AAS 205th Meeting, 9-13 January 2005
Session 142 Galactic Structure, Halo and High Velocity
Poster, Thursday, January 13, 2005, 9:20am-4:00pm, Exhibit Hall

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[142.01] Mapping the Accretion History of the Galaxy

S. N. Leitner, K. V. Johnston (Wesleyan University), J. S. Bullock (UC Irvine)

Galaxy formation is thought to result, in part, from dwarf satellite disruption. Indeed, many possible signatures of disruption events have been detected in the form of substructure in the Milky Way’s stellar halo; however, there is currently no systematic method for interpreting the properties of these features in terms of their accretion histories. Towards this end, we model dwarf galaxies accreting into a Milky Way potential and generate all-sky maps of disrupted debris. We then look for morphological characteristics in the maps that correlate with initial satellite properties. These characteristics could potentially be used to search for disrupted populations and to constrain the orbital parameters and mass of accreted dwarf galaxies.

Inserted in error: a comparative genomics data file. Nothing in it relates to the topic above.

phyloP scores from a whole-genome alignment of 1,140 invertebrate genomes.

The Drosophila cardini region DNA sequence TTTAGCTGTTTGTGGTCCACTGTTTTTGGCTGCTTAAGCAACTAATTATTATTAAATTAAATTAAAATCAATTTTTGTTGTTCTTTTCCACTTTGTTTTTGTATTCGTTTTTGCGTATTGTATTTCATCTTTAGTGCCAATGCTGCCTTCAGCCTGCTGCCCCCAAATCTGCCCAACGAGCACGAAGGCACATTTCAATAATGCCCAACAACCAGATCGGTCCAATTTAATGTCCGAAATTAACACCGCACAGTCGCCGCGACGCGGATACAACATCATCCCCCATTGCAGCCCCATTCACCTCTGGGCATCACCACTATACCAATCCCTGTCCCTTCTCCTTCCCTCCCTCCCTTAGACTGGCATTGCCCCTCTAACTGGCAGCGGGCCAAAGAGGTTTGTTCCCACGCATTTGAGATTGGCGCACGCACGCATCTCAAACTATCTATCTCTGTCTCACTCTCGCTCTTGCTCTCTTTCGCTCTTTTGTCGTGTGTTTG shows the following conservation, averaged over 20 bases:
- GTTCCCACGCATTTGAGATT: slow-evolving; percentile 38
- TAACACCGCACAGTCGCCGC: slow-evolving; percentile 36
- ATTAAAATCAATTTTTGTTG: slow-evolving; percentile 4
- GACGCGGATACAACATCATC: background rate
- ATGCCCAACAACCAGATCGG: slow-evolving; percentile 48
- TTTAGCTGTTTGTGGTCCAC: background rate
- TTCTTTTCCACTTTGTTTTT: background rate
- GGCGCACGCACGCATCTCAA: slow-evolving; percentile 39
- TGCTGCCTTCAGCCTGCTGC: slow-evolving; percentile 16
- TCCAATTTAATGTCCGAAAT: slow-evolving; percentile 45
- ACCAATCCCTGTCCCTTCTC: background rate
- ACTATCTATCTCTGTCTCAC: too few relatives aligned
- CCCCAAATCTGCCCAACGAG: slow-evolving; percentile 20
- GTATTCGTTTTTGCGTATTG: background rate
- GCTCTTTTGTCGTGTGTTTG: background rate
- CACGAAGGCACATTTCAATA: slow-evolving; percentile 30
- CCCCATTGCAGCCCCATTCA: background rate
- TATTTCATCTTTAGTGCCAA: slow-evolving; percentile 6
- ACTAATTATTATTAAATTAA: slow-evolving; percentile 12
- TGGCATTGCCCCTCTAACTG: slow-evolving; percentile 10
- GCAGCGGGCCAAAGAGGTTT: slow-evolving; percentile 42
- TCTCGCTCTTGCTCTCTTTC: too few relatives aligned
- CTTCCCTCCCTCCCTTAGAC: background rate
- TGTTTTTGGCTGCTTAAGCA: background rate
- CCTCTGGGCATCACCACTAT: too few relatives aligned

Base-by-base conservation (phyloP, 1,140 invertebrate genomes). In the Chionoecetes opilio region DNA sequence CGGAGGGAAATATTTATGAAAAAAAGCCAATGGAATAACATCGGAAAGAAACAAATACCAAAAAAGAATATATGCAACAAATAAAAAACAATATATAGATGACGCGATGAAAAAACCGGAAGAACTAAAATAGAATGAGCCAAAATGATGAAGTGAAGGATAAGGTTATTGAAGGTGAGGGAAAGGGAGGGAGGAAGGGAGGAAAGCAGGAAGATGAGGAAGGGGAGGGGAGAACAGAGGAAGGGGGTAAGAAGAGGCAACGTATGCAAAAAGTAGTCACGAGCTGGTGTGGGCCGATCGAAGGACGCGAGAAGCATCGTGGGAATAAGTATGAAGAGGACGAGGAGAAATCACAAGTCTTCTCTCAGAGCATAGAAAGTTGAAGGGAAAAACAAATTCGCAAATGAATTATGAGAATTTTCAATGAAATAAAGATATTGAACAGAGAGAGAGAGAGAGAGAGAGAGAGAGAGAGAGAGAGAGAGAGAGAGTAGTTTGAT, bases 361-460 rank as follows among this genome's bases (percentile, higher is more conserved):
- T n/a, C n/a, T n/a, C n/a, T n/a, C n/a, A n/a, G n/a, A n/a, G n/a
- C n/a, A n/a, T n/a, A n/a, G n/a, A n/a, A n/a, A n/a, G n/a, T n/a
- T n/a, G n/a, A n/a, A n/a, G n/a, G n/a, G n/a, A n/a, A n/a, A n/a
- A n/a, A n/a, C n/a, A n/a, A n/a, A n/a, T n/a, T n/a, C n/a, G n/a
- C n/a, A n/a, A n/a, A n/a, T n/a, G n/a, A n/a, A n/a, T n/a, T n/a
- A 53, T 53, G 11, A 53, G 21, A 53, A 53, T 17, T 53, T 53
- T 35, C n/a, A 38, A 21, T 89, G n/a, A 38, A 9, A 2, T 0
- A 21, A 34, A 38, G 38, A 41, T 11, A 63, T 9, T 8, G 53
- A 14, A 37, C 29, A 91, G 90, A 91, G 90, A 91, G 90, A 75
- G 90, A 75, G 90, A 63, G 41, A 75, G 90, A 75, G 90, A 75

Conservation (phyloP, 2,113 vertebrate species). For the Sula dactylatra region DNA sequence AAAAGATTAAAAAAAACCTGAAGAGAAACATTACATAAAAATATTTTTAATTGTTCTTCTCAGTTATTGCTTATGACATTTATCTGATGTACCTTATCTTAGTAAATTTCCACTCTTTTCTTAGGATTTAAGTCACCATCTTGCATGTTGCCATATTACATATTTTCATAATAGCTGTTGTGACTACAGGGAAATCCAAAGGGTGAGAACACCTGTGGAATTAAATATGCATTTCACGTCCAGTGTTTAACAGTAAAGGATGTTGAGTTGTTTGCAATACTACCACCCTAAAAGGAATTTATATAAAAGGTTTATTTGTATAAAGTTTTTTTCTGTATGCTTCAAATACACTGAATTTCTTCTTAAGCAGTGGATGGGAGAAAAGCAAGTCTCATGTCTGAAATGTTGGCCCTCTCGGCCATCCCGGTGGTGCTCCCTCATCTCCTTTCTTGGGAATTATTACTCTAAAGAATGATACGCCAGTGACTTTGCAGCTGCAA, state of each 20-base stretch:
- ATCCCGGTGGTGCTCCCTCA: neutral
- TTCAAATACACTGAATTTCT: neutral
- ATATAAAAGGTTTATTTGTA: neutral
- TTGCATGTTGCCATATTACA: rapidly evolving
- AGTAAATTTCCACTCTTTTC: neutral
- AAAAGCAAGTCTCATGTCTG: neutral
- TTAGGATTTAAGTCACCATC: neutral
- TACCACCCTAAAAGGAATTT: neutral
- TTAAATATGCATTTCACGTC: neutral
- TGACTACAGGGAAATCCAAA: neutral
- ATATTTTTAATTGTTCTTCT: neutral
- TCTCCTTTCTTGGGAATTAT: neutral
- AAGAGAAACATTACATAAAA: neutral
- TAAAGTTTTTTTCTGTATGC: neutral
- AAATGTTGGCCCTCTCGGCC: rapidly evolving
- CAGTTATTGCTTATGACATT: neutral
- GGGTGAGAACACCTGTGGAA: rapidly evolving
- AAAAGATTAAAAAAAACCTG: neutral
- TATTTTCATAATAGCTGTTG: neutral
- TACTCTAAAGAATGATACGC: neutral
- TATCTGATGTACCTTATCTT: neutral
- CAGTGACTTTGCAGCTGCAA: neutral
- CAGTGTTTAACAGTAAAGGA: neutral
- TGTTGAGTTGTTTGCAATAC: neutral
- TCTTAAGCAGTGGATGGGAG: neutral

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Bulletin of the American Astronomical Society, 36 5
© 2004. The American Astronomical Society.